President-elect Donald Trump’s reported pick for the country’s ambassador to the United Nations is South Carolina Governor Nikki Haley, making her the first female appointment to a cabinet-level post. The move is expected to be officially announced early Wednesday but was reported by the Washington Post and the Charleston Post and Courier, citing unidentified sources.
Born to Indian immigrants, Haley (born Nimrata Randhawa) is serving her second term as governor and has been lauded for her handling of the deeply sensitive Charleston church shooting which was quickly followed by historic flooding in the state.
Following the racially-charged shooting, Haley pushed for the removal of the Confederate battle flag that had flown on the Statehouse grounds for over 50 years, and succeeded. Her addition to the cabinet will give Trump much-needed diversity amid the otherwise mostly controversial appointments the construction mogul has made so far.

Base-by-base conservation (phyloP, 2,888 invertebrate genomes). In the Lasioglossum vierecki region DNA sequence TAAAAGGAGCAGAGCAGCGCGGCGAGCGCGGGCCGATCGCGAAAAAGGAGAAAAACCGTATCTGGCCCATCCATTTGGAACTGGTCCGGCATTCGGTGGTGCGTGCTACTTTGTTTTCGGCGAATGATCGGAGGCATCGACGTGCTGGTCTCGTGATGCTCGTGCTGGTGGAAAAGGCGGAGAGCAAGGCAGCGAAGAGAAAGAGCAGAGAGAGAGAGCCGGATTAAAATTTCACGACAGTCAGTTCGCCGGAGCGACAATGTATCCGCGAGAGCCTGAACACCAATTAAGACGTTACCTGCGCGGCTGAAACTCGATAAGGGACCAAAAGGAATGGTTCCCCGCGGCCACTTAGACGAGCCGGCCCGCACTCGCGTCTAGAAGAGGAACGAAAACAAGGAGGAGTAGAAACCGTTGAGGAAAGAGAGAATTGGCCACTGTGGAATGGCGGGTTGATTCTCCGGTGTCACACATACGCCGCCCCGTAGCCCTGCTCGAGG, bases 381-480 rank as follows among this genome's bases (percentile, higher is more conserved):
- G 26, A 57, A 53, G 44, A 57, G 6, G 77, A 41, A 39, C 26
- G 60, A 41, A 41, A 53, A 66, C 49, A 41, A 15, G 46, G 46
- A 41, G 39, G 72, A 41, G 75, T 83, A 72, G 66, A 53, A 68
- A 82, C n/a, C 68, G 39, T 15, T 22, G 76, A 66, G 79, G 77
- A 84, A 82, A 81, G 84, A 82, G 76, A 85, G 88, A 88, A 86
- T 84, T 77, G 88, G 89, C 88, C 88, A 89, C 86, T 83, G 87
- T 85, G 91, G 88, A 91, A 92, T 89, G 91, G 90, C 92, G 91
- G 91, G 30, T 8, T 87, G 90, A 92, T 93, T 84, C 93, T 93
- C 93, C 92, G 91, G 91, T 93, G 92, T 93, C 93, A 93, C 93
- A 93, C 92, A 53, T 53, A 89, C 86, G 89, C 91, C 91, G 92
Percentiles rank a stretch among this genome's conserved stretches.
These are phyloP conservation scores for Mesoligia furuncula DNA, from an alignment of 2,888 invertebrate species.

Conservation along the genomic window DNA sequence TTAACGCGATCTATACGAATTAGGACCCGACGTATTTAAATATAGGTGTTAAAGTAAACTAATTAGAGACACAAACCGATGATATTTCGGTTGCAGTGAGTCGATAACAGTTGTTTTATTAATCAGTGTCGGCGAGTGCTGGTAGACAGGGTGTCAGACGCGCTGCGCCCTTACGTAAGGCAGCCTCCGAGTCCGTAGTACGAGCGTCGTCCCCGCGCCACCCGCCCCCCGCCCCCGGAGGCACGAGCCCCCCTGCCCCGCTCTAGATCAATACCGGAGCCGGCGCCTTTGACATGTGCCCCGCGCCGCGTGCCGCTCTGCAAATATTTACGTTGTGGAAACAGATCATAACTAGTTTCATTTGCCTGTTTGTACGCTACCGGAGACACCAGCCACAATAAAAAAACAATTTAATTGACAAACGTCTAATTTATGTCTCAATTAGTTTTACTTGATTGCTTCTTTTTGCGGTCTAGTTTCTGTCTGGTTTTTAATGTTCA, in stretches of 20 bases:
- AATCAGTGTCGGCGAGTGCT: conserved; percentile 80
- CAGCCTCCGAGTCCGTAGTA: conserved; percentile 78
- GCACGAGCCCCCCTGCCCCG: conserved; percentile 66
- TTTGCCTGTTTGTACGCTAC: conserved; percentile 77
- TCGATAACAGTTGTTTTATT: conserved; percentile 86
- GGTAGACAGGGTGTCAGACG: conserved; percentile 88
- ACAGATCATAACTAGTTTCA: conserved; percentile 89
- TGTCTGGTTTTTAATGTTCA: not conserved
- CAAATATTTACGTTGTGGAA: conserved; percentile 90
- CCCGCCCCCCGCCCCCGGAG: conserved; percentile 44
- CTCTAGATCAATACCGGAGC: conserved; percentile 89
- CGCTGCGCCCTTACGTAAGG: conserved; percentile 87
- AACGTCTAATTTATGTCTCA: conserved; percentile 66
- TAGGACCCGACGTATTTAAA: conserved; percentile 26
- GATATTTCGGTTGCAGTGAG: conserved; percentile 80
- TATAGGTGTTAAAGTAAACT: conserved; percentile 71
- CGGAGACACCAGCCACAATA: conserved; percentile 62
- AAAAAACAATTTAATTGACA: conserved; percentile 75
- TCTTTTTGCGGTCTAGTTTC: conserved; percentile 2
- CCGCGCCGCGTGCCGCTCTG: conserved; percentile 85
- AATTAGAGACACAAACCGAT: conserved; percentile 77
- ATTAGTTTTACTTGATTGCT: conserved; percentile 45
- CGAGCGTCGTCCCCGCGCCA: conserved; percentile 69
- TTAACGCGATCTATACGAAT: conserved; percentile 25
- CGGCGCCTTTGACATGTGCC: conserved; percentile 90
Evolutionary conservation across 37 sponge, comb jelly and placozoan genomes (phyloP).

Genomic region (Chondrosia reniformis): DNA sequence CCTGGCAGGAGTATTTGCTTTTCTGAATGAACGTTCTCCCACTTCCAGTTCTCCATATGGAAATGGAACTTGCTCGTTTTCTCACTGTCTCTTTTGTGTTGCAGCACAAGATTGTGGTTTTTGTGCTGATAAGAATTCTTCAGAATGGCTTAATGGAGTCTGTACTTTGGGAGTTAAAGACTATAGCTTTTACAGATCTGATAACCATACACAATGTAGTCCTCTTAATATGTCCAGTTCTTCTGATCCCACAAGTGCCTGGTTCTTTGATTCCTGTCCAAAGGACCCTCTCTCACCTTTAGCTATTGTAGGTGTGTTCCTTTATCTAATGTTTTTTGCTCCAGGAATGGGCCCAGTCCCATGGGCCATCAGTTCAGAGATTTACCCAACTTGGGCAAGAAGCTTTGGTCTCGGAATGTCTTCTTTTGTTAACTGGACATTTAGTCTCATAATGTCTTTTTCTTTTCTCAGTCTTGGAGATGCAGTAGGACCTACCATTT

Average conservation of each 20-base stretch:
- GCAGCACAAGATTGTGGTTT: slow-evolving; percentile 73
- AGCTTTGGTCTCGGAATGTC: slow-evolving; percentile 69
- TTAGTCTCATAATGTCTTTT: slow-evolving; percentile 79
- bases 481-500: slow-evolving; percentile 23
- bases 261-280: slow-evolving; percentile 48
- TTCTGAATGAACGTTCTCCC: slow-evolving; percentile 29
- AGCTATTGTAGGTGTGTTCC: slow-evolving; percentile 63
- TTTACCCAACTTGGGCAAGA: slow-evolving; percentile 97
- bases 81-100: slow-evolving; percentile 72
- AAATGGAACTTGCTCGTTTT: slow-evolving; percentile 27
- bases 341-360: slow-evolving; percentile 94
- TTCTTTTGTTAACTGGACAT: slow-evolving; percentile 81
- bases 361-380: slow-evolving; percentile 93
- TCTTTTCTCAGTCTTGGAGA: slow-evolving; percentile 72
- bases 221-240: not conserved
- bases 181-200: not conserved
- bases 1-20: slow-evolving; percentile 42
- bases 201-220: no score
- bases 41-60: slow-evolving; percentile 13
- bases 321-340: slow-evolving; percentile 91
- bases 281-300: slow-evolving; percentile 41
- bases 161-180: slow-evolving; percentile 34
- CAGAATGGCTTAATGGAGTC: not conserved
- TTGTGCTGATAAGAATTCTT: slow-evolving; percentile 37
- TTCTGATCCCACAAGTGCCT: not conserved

Haley, 44, has next to no foreign policy experience and has traveled eight times since taking office — mostly on trade missions — the Post and Courier reported. Her husband, Michael Haley, was deployed to Afghanistan in 2013 as a member of the S.C. National Guard.
The Republican governor campaigned for Senator Marco Rubio during the 2016 presidential race and has been critical of Trump’s position on issues like the proposed ban on Muslims. However, as she visited Trump last week, she told reporters there was no animosity between her and the president-elect who reportedly contributed $5,000 to a pro-Haley political group in 2012.
“He was a friend and supporter before he ran for president, and was kind to me then. But when I see something I am uncomfortable with, I say it,” the Post reported her saying. “When we met, it was friends who had known each other before.”
If Haley moves up to the federal position, she will be replaced by South Carolina’s Lt. Gov. Henry McMaster, who is one of Trump’s closest allies, allowing the president-elect to promote both the politicians.
Haley will replace Samantha Powers, who was appointed by President Barack Obama in 2013, as the U.S. Ambassador to the UN following a confirmation by the Senate.